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Biigtigong Nishnaabeg Elder performs during Thunder Bay Symphony Orchestra’s Symphony Sing-Along concert

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Biigtigong Nishnaabeg Elder Beatrice Twance-Hynes practiced the Asemaa’Kwe Song with about 450 Lakehead Public Schools students during a rehearsal for the Thunder Bay Symphony Orchestra’s (TBSO) Symphony Sing-Along concert on Jan. 17.

By Rick Garrick

THUNDER BAY — Biigtigong Nishnaabeg Elder Beatrice Twance-Hynes enjoyed performing the Asemaa’Kwe Song with about 450 Lakehead Public Schools students during the Thunder Bay Symphony Orchestra’s (TBSO) Symphony Sing-Along concert on Jan. 17 at the Thunder Bay Community Auditorium.

“The TBSO event with the 400-plus students was amazing,” Twance-Hynes says, noting that one “young Anishinaabe inini” shared with her how he enjoyed the concert. “He really enjoyed it and [said] it was so nice to hear the [Anishinaabemowin] song. Others also said it was beautiful. I was so honoured to be a part of this and [am] looking forward to working with the TBSO again.”

Ryleigh Dupuis, executive director and general manager at TBSO, says the concert was a success.

“We had a full house with children and parents,” Dupuis says. “All the students and teachers were happy and there were many beaming faces on parents at the end of the night. We love putting on this event and giving our students a chance to take the stage.”

Twance-Hynes had earlier practiced the song, which was created by Wasauksing’s Jodi Contin for The Spirit Horse Returns orchestral concert production that was premiered by the Winnipeg Symphony Orchestra in 2022, with the students and the TBSO during a rehearsal in the morning.

“It’s an original song, it’s a song about the spirit Ojibwe horses,” Twance-Hynes says. “At one time, we were denied our language, so it’s good to spread that language out there. I’m not fluent myself but I do my best to learn what I can. It’s special to me too because it relates to my spirit name, which is White Horse Spirit Woman.”

Twance-Hynes says she made a new outfit for the concert, which she also wore at the Lakehead University Thunderwolves Men’s Hockey 2nd Indigenous Cultural Celebration Night on Jan. 13.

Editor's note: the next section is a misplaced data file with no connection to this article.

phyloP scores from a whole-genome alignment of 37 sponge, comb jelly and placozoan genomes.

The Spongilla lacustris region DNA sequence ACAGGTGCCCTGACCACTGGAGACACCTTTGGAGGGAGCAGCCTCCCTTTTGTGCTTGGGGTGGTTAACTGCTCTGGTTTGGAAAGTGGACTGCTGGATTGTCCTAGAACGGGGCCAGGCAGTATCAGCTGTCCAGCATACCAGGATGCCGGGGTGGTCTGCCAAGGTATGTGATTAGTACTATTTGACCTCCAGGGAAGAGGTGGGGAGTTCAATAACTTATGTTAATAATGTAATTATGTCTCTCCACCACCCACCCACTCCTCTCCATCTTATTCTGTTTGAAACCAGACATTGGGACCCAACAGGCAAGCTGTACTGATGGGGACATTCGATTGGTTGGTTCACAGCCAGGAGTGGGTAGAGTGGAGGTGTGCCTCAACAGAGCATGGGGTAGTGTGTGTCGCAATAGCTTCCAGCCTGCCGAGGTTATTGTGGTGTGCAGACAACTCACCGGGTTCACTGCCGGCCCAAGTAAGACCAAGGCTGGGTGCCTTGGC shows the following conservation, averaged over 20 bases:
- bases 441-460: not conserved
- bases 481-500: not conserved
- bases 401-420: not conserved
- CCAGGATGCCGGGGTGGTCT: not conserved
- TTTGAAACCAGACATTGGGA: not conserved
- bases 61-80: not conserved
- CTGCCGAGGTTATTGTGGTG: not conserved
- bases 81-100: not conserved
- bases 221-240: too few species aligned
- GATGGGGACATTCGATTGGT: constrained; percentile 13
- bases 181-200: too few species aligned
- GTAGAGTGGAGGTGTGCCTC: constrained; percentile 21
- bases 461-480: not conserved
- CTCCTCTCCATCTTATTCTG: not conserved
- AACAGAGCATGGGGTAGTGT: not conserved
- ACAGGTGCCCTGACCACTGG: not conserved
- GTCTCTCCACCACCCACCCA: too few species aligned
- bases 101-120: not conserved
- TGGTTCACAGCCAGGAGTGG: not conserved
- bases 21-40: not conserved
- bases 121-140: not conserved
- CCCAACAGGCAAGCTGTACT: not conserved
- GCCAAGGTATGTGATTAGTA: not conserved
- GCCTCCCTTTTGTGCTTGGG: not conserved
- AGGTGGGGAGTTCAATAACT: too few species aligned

“My name is White Horse Spirit Woman, so [the] white outfit…acknowledges my spirit,” Twance-Hynes says.

Dupuis says the TBSO teaches the students different songs in English, French and Anishinaabemowin during the Sing-Along program.

“And we bring them onstage at the auditorium and they sing with the orchestra,” Dupuis says. “It’s a lot of fun for them and it’s quite an experience hearing 500 children on the stage singing all together. The kids love it and they look forward to it every year because once they get to Grade 3 they know that it’s coming and they get to do it and it’s really fun.”

Grade 3 students Hasrat Kaur and Kaarina Tuokkola enjoyed the opportunity to learn the Asemaa’Kwe Song with Twance-Hynes during the rehearsal.

“It’s really nice, I feel really good to perform tonight,” Kaur says. “I really like music because whenever I listen to my favourite songs, they are soothing. It’s really nice listening to the other kids’ songs and I like how it’s so big [in] this place.”

“It’s really exciting,” Tuokkola says. “My mom signed me up and now I’m excited.”

The TBSO will be bringing The Spirit Horse Returns concert back for another performance on April 13 at the Thunder Bay Community Auditorium. The concert, which was performed by the TBSO last year, will feature Ken MacDonald, horn; Contin, narrator; Rhonda Snow, visual artist and Knowledge Keeper; and music by Kevin Lau, with additional music by Contin and Andrew Balfour.

“It’s a journey of hope and reconciliation as Indigenous and non-Indigenous people come together to rescue the last of these horses and give them new life,” states the TBSO website. “Suitable for all ages, this production is an entertaining opportunity to learn about Indigenous cultures, reconciliation, and how we all play a part in the future of the land and its inhabitants.”

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